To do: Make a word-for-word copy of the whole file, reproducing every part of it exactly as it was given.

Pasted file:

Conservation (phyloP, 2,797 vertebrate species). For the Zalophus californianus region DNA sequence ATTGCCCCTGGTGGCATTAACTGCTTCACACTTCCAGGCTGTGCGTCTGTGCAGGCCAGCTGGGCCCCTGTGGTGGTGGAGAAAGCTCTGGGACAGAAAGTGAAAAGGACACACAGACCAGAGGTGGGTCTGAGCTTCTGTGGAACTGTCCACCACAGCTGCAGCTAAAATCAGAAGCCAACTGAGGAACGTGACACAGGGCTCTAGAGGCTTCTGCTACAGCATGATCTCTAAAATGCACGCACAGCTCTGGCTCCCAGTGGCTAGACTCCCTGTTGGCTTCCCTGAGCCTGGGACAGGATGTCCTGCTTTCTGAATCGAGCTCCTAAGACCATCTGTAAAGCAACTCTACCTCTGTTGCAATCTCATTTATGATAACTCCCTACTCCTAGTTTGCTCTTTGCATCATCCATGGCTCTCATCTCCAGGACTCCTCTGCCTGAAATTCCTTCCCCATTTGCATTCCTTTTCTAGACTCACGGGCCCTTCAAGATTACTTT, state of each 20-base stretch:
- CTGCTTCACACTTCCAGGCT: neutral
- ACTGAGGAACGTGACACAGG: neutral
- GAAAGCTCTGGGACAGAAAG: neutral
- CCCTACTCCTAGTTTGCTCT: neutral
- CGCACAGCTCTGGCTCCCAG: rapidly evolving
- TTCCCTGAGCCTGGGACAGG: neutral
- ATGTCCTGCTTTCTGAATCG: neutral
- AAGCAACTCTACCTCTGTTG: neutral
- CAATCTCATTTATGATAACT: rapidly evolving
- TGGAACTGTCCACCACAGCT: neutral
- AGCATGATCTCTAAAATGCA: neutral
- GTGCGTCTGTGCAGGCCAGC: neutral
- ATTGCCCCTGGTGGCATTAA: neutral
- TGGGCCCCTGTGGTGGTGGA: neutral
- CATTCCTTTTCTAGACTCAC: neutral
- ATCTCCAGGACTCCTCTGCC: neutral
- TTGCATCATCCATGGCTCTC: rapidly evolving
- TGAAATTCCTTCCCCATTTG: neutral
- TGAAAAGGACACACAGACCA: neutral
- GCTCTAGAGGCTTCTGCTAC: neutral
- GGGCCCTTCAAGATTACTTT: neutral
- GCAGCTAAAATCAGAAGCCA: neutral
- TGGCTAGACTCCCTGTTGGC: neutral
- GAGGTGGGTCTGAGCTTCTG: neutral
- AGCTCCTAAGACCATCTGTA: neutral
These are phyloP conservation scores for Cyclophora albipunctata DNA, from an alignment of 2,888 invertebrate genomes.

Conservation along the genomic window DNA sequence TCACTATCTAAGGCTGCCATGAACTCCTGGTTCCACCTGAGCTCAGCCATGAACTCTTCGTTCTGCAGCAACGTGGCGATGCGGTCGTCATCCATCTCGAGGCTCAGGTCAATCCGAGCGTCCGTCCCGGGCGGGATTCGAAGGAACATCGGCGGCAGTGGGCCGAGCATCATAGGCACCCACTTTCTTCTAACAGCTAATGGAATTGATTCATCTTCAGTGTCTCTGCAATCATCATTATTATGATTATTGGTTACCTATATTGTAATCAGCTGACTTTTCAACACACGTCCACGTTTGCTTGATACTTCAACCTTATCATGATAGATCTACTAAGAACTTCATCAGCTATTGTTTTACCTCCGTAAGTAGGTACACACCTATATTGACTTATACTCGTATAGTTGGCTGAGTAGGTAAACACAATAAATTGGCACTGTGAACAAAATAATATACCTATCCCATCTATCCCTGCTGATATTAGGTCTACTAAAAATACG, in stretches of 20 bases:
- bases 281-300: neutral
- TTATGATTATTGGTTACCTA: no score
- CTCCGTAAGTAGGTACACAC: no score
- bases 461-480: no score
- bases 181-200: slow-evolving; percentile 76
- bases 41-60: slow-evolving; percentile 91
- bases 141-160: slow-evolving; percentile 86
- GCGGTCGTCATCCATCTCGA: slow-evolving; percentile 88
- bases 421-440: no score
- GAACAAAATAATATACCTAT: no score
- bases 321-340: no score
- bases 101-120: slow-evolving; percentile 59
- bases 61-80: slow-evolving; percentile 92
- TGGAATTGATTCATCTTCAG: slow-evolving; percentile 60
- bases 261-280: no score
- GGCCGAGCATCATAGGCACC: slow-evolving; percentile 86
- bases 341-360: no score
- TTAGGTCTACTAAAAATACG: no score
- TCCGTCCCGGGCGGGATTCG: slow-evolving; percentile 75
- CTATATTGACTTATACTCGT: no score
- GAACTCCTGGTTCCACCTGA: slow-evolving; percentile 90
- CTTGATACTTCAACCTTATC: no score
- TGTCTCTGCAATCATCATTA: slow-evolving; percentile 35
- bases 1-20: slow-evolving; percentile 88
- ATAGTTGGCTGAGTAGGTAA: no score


Conservation (phyloP, 2,797 vertebrate species). For the Zalophus californianus region DNA sequence ATTGCCCCTGGTGGCATTAACTGCTTCACACTTCCAGGCTGTGCGTCTGTGCAGGCCAGCTGGGCCCCTGTGGTGGTGGAGAAAGCTCTGGGACAGAAAGTGAAAAGGACACACAGACCAGAGGTGGGTCTGAGCTTCTGTGGAACTGTCCACCACAGCTGCAGCTAAAATCAGAAGCCAACTGAGGAACGTGACACAGGGCTCTAGAGGCTTCTGCTACAGCATGATCTCTAAAATGCACGCACAGCTCTGGCTCCCAGTGGCTAGACTCCCTGTTGGCTTCCCTGAGCCTGGGACAGGATGTCCTGCTTTCTGAATCGAGCTCCTAAGACCATCTGTAAAGCAACTCTACCTCTGTTGCAATCTCATTTATGATAACTCCCTACTCCTAGTTTGCTCTTTGCATCATCCATGGCTCTCATCTCCAGGACTCCTCTGCCTGAAATTCCTTCCCCATTTGCATTCCTTTTCTAGACTCACGGGCCCTTCAAGATTACTTT, state of each 20-base stretch:
- CTGCTTCACACTTCCAGGCT: neutral
- ACTGAGGAACGTGACACAGG: neutral
- GAAAGCTCTGGGACAGAAAG: neutral
- CCCTACTCCTAGTTTGCTCT: neutral
- CGCACAGCTCTGGCTCCCAG: rapidly evolving
- TTCCCTGAGCCTGGGACAGG: neutral
- ATGTCCTGCTTTCTGAATCG: neutral
- AAGCAACTCTACCTCTGTTG: neutral
- CAATCTCATTTATGATAACT: rapidly evolving
- TGGAACTGTCCACCACAGCT: neutral
- AGCATGATCTCTAAAATGCA: neutral
- GTGCGTCTGTGCAGGCCAGC: neutral
- ATTGCCCCTGGTGGCATTAA: neutral
- TGGGCCCCTGTGGTGGTGGA: neutral
- CATTCCTTTTCTAGACTCAC: neutral
- ATCTCCAGGACTCCTCTGCC: neutral
- TTGCATCATCCATGGCTCTC: rapidly evolving
- TGAAATTCCTTCCCCATTTG: neutral
- TGAAAAGGACACACAGACCA: neutral
- GCTCTAGAGGCTTCTGCTAC: neutral
- GGGCCCTTCAAGATTACTTT: neutral
- GCAGCTAAAATCAGAAGCCA: neutral
- TGGCTAGACTCCCTGTTGGC: neutral
- GAGGTGGGTCTGAGCTTCTG: neutral
- AGCTCCTAAGACCATCTGTA: neutral
These are phyloP conservation scores for Cyclophora albipunctata DNA, from an alignment of 2,888 invertebrate genomes.

Conservation along the genomic window DNA sequence TCACTATCTAAGGCTGCCATGAACTCCTGGTTCCACCTGAGCTCAGCCATGAACTCTTCGTTCTGCAGCAACGTGGCGATGCGGTCGTCATCCATCTCGAGGCTCAGGTCAATCCGAGCGTCCGTCCCGGGCGGGATTCGAAGGAACATCGGCGGCAGTGGGCCGAGCATCATAGGCACCCACTTTCTTCTAACAGCTAATGGAATTGATTCATCTTCAGTGTCTCTGCAATCATCATTATTATGATTATTGGTTACCTATATTGTAATCAGCTGACTTTTCAACACACGTCCACGTTTGCTTGATACTTCAACCTTATCATGATAGATCTACTAAGAACTTCATCAGCTATTGTTTTACCTCCGTAAGTAGGTACACACCTATATTGACTTATACTCGTATAGTTGGCTGAGTAGGTAAACACAATAAATTGGCACTGTGAACAAAATAATATACCTATCCCATCTATCCCTGCTGATATTAGGTCTACTAAAAATACG, in stretches of 20 bases:
- bases 281-300: neutral
- TTATGATTATTGGTTACCTA: no score
- CTCCGTAAGTAGGTACACAC: no score
- bases 461-480: no score
- bases 181-200: slow-evolving; percentile 76
- bases 41-60: slow-evolving; percentile 91
- bases 141-160: slow-evolving; percentile 86
- GCGGTCGTCATCCATCTCGA: slow-evolving; percentile 88
- bases 421-440: no score
- GAACAAAATAATATACCTAT: no score
- bases 321-340: no score
- bases 101-120: slow-evolving; percentile 59
- bases 61-80: slow-evolving; percentile 92
- TGGAATTGATTCATCTTCAG: slow-evolving; percentile 60
- bases 261-280: no score
- GGCCGAGCATCATAGGCACC: slow-evolving; percentile 86
- bases 341-360: no score
- TTAGGTCTACTAAAAATACG: no score
- TCCGTCCCGGGCGGGATTCG: slow-evolving; percentile 75
- CTATATTGACTTATACTCGT: no score
- GAACTCCTGGTTCCACCTGA: slow-evolving; percentile 90
- CTTGATACTTCAACCTTATC: no score
- TGTCTCTGCAATCATCATTA: slow-evolving; percentile 35
- bases 1-20: slow-evolving; percentile 88
- ATAGTTGGCTGAGTAGGTAA: no score